Venue: Amphitheatre of Church House Gardens. Church Road, Bromley, Kent
Credits: William Shakespeare. Directed by Pauline Armour, Simon Clark, David Evans & Debbie Griffiths
Author: Susan Elkin
Performence Date: 22/07/2021
A Midsummer Night’s Dream
Susan Elkin | 23 Jul 2021 10:47am
A Midsummer Night’s Dream is so familiar that you might think that there’s not much scope left for originality. You’d be wrong as this interesting and highly competent production shows. Yes, why not have Demetrius and Lysander physically scrapping at the back like schoolboys during Egeus’s tiresome fulminations? Why not set the Rude Mechanicals’ burgomask to a clumpy accelerating version of the clog dance from La Fille Mal Garde with the three couples joining in? Why not put the Mechanicals in identifier placards for Pyramus and Thisbe so that they further subvert their own play? And those are just examples. Directorial good ideas show up in nearly every scene – possibly because it is, unusually, directed by a quartet rather than by an individual.
The large cast – drawn via open auditions from amateur companies across the London Borough of Bromley – have not worked together before because Bromley Community Arts Theatre is a new venture. But, my goodness, they work smoothly as a team. The lovers’ quarrel in the wood is so slick and funny that it got a spontaneous round of applause in the performance I saw. Sarah Kidney simpers and sneers as Hermia. Alice Foster gets more and more upset and angry. And Robert O’Neill and Daniel Pabla as Lysander and Demetruis respectively have worked up a finely nuanced double act.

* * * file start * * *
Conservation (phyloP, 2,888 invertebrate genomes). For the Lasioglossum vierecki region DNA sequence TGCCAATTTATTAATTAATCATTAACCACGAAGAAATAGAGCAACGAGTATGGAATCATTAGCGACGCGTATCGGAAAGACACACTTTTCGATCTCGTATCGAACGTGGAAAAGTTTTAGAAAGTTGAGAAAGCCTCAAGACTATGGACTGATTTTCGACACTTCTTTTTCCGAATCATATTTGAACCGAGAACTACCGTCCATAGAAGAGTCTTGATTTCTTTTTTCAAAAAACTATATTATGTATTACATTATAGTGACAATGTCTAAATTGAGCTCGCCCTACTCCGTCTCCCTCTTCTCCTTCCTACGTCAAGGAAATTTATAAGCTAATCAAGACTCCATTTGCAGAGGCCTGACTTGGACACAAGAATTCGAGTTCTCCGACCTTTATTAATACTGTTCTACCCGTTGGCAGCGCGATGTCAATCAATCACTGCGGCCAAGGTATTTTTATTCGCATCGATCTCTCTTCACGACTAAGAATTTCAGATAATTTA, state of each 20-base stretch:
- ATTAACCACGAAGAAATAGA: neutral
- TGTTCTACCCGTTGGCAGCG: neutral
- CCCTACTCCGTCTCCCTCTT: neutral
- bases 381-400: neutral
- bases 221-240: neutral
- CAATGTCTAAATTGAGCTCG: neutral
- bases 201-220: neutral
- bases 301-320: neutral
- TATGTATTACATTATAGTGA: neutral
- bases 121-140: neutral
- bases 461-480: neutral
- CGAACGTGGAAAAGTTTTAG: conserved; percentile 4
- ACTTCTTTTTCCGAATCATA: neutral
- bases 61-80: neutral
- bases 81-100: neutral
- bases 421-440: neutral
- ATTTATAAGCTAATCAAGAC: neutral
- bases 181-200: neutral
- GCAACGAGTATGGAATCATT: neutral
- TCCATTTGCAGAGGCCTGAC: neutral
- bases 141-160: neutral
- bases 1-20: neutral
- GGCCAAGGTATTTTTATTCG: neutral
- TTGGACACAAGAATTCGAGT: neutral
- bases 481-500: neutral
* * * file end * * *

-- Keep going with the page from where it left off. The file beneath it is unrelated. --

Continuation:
I really liked David Evans as Oberon. He has a very musical delivery managing both high and low “notes” with total clarity and audibility. He also conveys all the necessary charismatic gravitas and sinister other worldliness. Like all the cackling and hissing fairies, he wears floaty grey and black robes with lots of black and white makeup. The rest of the cast are more or less in a fairly spiky form of modern dress with Hippolyta (Alicia Clarke, who plays her rather engagingly as quasi dominatrix with feminist sympathies) sporting a magnificent scarlet dress and gloves for her wedding. Costumes are subtly colour coded too which is a neat touch. The nobles are in red and turquoise and the mechanicals in brown.
Most outstanding of all is Chris de Pury as Bottom. He commands the stage and knows exactly how to squeeze every possible laugh out of every word. His soliloquy when he wakes from the dream is one of the best I’ve ever seen. It is notable that he, like almost everyone else in this cast, manages to make the text sound freshly minted and very clear. The audience were laughing not only at stage business and situations but at the text itself and that is an achievement for any company.
The show sits beautifully in the amphitheatre in the park which, I gather, has not been used for a proper play for 20 years. The enormous trees and the lake provide a perfect setting and I’m pleased to learn that there are now plans to use the space again.
Bromley CAT has managed to stage this enjoyable production under extraordinarily difficult circumstances including Covid, restricted rehearsals and having to change venues three weeks before the opening. Warmest congratulations, therefore, to everyone involved and I look forward to seeing more work from this company very soon.